Windshields or laminated glasses usually suffer from some traditional risks when cut through sandblasting, diamond wheels, or glass cutters. Hence, this is something that should also be best left in the hands of the machine if you’re expecting the best results. In simple words, there won’t be any regrets as delamination can be controlled based on the settings you use.
Try piercing as little as possible to prevent any delamination, you should even try using low pressure to control chances of any piercing or delamination. Though you might have to be extra careful during operation on your end, do expect this to be a cost-effective and efficient way of cutting laminated glass.
Laminated materials have many layers and while piercing through layers using waterjet it’s very common for waterjet to pass through side-way and cause delamination. However, the high stream usually only goes in one subsequent direction and the safest solution to this is to have pre-drilled holes in your laminated glass before.
Thinner laminated glasses have less probability of being delaminated as they can pierce very easily without chances of water ending up in unwanted areas. As for you to make small holes in glass, usually decrease the waterjet stream thickness, use abrasives, and use lower pressure to make piercings without breaking the material.
How WaterJet Cutting Glass Works?
Here is a brief description of how most glass types can be cut. This applies for most cases, however; besides of WaterJet Cutting Glass, some glasses may require other ways to be cut.
Use abrasives such as garnet or aluminum oxide along with water jet at a stream pressure of about 10,000-20,000 PSI.
Make sure the timing of the abrasives joining the water stream is pitch-perfect, as water with no abrasives will crack and ruin the glass. Get the settings and mixture just about right to get the job done with no losses!
Turn on the abrasive flow before the water to make it flow with the water during the cutting process. You may even use plywood on top of your glass so that it absorbs the force in before the flow is corrected. This will give time to properly make the abrasives and water reach sufficient pressure to mix in before the waterjet cutting glass process commences.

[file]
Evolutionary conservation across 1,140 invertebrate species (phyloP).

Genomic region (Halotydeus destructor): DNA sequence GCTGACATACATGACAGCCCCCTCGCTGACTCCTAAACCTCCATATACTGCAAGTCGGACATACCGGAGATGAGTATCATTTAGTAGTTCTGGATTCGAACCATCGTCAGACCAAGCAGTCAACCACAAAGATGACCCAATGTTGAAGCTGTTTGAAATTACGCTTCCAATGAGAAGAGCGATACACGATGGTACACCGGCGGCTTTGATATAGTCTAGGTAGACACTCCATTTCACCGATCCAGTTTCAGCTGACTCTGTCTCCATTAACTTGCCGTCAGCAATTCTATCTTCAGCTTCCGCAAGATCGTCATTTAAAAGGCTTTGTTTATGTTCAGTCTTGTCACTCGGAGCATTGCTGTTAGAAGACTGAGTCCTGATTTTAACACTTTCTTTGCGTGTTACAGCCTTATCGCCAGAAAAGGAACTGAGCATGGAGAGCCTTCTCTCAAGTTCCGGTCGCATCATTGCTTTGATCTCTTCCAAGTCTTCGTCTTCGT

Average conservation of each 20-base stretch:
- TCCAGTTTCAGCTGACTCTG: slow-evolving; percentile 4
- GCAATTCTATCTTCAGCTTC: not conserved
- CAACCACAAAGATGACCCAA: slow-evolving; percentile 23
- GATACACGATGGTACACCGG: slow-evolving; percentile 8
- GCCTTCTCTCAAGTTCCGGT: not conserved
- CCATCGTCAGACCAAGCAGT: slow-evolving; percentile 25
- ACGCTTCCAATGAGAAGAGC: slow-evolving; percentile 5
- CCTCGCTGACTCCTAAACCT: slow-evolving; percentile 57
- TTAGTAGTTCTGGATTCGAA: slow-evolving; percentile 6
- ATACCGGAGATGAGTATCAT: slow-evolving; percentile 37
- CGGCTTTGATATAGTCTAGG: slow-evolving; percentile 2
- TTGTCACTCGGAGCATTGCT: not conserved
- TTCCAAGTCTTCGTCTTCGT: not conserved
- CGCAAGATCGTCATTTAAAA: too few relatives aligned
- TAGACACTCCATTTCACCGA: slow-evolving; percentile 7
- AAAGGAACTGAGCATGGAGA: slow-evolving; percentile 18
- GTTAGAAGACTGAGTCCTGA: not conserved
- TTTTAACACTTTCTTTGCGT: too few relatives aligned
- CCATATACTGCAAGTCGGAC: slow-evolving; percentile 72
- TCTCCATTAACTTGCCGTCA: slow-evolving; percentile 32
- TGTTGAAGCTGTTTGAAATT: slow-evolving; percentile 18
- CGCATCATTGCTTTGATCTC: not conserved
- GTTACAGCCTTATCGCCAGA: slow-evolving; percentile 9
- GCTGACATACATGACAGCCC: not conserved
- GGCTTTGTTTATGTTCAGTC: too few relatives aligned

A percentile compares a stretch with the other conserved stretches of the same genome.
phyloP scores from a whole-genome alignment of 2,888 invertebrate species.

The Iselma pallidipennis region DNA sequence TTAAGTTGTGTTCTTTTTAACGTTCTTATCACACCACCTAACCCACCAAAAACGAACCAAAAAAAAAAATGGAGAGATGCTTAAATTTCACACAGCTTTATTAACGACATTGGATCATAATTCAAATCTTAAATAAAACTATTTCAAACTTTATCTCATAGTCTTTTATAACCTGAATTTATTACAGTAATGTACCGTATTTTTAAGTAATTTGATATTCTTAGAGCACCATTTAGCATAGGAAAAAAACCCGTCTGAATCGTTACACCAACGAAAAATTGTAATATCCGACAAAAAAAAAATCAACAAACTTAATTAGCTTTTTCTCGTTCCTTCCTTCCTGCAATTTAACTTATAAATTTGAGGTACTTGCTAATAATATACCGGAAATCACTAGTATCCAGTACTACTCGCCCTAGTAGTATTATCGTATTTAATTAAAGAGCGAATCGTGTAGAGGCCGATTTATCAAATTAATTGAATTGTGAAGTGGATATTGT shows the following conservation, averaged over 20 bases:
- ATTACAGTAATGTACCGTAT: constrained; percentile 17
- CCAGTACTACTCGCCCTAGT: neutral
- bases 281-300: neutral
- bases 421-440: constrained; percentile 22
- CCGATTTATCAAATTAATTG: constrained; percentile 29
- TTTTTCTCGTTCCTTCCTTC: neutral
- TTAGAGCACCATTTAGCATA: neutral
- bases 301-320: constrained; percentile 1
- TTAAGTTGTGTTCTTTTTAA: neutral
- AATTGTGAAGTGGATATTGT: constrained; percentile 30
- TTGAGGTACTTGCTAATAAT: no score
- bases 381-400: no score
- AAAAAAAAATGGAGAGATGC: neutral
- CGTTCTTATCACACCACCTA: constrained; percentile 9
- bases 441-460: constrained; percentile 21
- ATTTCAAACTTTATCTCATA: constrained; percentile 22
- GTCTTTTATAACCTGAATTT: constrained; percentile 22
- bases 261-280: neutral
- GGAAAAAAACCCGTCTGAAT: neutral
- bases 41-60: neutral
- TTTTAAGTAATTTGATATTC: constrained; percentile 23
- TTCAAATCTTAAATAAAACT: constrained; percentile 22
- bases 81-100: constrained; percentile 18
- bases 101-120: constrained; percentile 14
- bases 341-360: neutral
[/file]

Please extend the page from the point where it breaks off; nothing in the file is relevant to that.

For most glasses that are brittle or prone to being damaged, it’s better to have extra material on the bottom of the glass to support them. These may be dense Styrofoam or plywood.
These must be soft enough for water to not jump back into the glass to cause damage nor should cause any frosting of the glass in the bottom. This will also provide an even surface for the glass to safely lie at.
Also Read: 10 Waterjet Cutting Safety Tips
Make premature piercings when you’re designing to prevent any formation of cracks along with the glass. You can do this by using lead-in to further stray the piercings towards the end of the glass or maybe use any piercing methods that are suitable for you and the material. For instance, turn on the ‘very brittle mode’ when working with fragile glass.
Your glass materials may get heated up from the water catch tank due to the dissipation of energy given out from high-pressure water. Avoid letting it rest or cleaning it with ice-cold water as it may crack the result and cause shattering.
Use industrial quality abrasives with a higher mesh size than usual within the range of 100-150 to have a smoother yet clean finish around the edges.
The immense depth of knowledge and information that’s available to cover up various aspects of WaterJet Cutting Glass is quite enormous. Hence, I would rather advise you to go out and check SWaterJet.com website to get a far better idea about the whole process of WaterJet Cutting Glass.
That’s all that we had to provide regarding waterjet cutting glass.
Can it be done?
Obviously in the most efficient and cost-effective way. Though you can expect some bumps and needy adjustments to be made from time-to-time it’s still very doable and definite worth taking a shot at.